Image processing has widened the scientific scope dramatically since its creation, and can now be used to assess live tissue, single cells and molecules and for bio-chemical analysis. This is understandably having a huge impact on both modern medicine and the pharmaceutical industry, as well as broadening our understanding of live cells.
But as you will know, in order to keep abreast of the latest research, you’ll also need to invest in the latest technology. When it comes to assessing samples, the microscope you use is crucial to the accuracy of your research, so you need to make sure you’re choosing the right AFM for your laboratory or research facility and getting the best equipment for your money.
To start with, you’ll need to assess your options online by researching some AFM providers. It’s a good idea to consult other scientists on trusted sites or forums to get an idea about the best company from which to purchase your technology. You can usually find customer testimonials or complaints on review sites, too.
Be sure to check out the credentials of your chosen supplier. Although some companies are more affordable than others, this kind of technology doesn’t come cheap – so make sure you’re getting the best possible model for your money, and find out what your options are if the machine gets damaged or stolen.
It’s also important to choose a company who can offer you training alongside the setup of your new model. This training shouldn’t last longer than a couple of hours, but will give you and your team a comprehensive overview so you can start conducting more advanced research straight away. The company should also be available for after-sales support as well.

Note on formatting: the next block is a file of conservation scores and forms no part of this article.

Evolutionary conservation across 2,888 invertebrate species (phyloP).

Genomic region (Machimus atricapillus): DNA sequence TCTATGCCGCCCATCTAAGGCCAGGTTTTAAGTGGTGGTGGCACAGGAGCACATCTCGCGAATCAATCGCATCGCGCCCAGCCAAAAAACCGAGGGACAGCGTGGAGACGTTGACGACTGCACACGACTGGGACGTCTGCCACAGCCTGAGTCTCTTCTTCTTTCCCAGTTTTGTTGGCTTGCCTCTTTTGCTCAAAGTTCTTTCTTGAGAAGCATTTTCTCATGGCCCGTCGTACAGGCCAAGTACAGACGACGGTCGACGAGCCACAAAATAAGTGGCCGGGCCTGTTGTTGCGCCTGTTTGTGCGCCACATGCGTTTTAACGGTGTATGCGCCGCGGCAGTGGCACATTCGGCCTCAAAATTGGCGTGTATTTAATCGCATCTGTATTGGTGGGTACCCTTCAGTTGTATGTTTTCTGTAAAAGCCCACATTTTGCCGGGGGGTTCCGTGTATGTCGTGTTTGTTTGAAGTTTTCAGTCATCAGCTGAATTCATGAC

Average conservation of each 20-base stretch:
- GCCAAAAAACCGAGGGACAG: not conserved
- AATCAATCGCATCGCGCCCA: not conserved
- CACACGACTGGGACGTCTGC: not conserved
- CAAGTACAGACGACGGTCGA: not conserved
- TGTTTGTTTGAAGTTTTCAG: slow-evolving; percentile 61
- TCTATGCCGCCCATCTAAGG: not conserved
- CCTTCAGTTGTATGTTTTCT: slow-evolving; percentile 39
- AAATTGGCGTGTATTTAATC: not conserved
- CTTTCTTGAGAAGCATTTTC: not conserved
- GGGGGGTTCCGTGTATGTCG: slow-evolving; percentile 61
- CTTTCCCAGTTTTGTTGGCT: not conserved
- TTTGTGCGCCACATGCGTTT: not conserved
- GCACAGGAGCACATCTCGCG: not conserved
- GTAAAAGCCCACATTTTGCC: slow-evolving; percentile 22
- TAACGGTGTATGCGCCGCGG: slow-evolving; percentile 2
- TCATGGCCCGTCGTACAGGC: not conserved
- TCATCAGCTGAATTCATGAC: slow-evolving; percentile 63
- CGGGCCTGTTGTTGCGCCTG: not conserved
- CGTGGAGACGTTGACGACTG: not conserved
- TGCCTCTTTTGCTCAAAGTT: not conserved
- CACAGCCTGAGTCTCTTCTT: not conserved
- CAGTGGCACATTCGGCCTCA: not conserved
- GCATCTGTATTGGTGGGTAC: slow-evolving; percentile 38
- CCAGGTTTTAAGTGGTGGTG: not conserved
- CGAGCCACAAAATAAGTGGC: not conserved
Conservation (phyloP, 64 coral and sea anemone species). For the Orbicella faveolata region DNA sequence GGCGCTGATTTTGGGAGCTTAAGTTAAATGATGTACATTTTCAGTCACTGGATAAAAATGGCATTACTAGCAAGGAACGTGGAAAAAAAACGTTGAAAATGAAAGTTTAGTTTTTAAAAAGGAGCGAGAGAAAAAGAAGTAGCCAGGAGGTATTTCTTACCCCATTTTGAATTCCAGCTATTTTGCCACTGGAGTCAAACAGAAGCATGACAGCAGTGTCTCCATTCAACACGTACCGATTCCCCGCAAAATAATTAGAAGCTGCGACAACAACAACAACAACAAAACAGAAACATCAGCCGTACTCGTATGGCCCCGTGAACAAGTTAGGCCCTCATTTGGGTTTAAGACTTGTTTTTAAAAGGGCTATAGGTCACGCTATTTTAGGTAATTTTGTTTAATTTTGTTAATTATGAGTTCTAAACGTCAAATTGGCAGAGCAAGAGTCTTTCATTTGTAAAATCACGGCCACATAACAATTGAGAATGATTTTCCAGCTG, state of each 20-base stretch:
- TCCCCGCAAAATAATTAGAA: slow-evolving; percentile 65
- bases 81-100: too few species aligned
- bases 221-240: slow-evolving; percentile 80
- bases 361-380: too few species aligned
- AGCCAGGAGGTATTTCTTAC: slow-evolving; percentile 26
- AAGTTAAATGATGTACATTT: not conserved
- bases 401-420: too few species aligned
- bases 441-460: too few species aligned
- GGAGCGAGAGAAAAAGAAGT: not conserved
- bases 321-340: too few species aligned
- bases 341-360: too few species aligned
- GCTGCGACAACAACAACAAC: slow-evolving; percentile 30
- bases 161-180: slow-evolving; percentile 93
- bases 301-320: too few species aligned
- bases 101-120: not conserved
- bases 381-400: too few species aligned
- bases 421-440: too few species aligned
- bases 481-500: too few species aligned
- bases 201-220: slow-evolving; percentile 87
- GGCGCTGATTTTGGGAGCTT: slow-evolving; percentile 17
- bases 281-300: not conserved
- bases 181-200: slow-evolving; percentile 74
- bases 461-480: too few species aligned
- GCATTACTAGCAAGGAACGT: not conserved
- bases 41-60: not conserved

In order to keep set-up time to a minimum and ensure productivity across the board, you’ll need to find an AFM that is easy to use, even for entry level researchers. Look out for providers advertising user-friendly models and automated imaging software, so you won’t have to waste time figuring out how the technology works.
In terms of technical features, the latest imaging technology should be set up for SICM – Scanning Ion Conductance Microscopy. This will allow you to analyse samples that are completely immersed in liquid, and will in turn provide the most accurate results possible. SICM models will typically use glass nanopipettes filled with an electrolyte that acts as an ion sensor.
SICM models can image all cells, even soft cells such as neuron cells and live tissue – something that hasn’t been possible until very recently, and is simply not an option when using other microscopy techniques. SICM can even image suspended networks of neurons, unlike other microscopes.
The most recent models will also offer no force, non-contact image processing, so it’s important to look out for these features when you’re researching AFMs. Instead of making contact with the sample (and subsequently interfering with the results), the pipette of a recent SICM model will maintain considerable distance from the sample itself.
In SICM, a sensor measures the current flow from the ionic current that flows from the pipette through the solution surrounding the sample, which then decreases the distance between the pipette and the sample. This distance is then monitored in order to obtain the topology of the artefact being analysed.
Be sure to get your new model insured. Whether you are able to do this through the company you purchase it from, or source it externally, it’s vital that you protect your company from any unexpected costs and interrupted research if the model gets damaged or stops working.